In their 2016 review, Rey et al. describe the cellular response to the complex interplay of temporal and spatial variations in oxygen levels, and the rippling effects exerted on vascular, stromal and immunological responses.
By Burga Kalz Fuller, HypOxygen
Information on an upcoming exhibition in Whistler for HypOxygen. Words by Dr Burga Kalz Fuller.
At 2140 feet in Whistler, BC, the air will be getting thinner at the Keystone Symposia on “Adaptations to Hypoxia in Physiology and Disease” joint with the meeting on “Tumour Metabolism: Mechanisms and Targets”. But after all, hypoxia is what we do at HypOxygen, so we are very excited to be spending time at altitude with old friends and new ones on March 5-9.
At the Keystone Symposia in Whistler, HypOxygen will be exhibiting Whitley Hypoxystations for low oxygen cell culture under in vivo conditions. Conceived as an incubator workstation, but allowing gloveless access “to avoid spikes of normoxia” for cancer cells accustomed to very low oxygen, the Hypoxystation enables researchers to culture and manipulate cells growing at consistent oxygen, CO2, humidity and temperature. Another member of the Hypoxystation family, the i2 Instrument Workstation, was developed specifically to house instrumentation such as the Agilent Seahorse XF Analyzer for metabolism assays at hypoxia.
Since seeing is believing, we are greatly looking forward to talks and posters by a number of researchers who use Hypoxystations for their hypoxic cell culture. The broad range of these researchers’ presentations clearly illustrates how closely oxygen availability is linked to cancer cell behavior and metabolism, as the Hallmarks of Cancer are influenced and even determined by hypoxia in the tumour environment. These Hypoxystation users will be presenting data in Whistler:
- Nicholas Denko, Ohio State University, USA
Hypoxic Regulation of Mitochondrial Function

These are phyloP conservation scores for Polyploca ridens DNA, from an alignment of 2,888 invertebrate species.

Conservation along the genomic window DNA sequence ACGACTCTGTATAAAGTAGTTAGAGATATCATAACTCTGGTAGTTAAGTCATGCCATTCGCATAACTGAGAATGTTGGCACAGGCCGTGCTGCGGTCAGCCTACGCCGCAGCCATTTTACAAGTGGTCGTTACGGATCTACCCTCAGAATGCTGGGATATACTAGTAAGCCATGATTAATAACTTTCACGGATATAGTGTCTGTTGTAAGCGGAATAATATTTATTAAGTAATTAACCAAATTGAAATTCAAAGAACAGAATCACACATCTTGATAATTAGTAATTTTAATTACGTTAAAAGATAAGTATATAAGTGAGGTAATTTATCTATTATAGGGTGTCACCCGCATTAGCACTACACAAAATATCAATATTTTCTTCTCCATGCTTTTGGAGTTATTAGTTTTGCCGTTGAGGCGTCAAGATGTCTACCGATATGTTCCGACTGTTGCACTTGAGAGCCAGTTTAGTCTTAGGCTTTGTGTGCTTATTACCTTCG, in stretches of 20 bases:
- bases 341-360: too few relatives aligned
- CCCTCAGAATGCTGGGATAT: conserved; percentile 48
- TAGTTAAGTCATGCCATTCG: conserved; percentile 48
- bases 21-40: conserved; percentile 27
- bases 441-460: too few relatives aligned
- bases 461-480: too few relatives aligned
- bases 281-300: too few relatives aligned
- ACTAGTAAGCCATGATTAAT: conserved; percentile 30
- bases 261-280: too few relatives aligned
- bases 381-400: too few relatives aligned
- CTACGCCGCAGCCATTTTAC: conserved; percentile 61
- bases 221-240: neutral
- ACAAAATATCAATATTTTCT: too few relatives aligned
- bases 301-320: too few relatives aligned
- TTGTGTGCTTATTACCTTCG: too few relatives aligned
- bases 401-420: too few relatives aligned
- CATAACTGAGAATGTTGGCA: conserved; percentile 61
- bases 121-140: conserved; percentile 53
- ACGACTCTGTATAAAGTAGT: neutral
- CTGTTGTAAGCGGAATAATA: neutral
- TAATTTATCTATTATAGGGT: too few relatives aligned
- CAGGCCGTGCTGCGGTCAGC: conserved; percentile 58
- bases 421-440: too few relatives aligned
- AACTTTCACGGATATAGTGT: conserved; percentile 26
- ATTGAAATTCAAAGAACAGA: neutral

- Almut Schulze, University of Würzburg/Theodor-Boveri Institute, Germany
Targeting Glucose and Lipid Metabolism in Cancer
- Janine T. Erler, University of Copenhagen, Denmark
Hypoxia-Driven ECM Remodelling during Cancer Progression
- Navdeep S. Chandel, Northwestern University, USA
Why Mammalian Cells Respire?
- Sara M. Timpano, University of Guelph, Canada
Human Cells Cultured Under Physiological Oxygen Utilize a Different Mode of Translation Initiation, Have Higher Proliferation Rates, Less Oxidized DNA and More Tubular Mitochondria
- Karen H. Vousden, Beatson Institute for Cancer Research, UK
A Role for p53 in the Adaptation to Metabolic Stress
- Cormac Taylor, University College Dublin, Ireland
The Role of Hypoxia in Immunity and Inflammation
- Eyal Gottlieb, Technion Integrated Cancer Center, Israel
Metabolic Dependencies of Leukemic Stem Cells
- Bradly G. Wouters, University Health Network, Canada
ULK1 Regulates Oxygen Metabolism, Hypoxia Tolerance and Is a Therapeutic Target in Pancreatic Cancer
- Ester M. Hammond, University of Oxford, UK
Ribonucleotide Reductase Favors the RRM2B Subunit to Maintain DNA Replication in Hypoxia
Please stop by our exhibit at the Whistler Conference Center to learn more about the ways the Hypoxystation can recreate the tumour environment for your cancer research. We also have a “heart-warming” gift for you!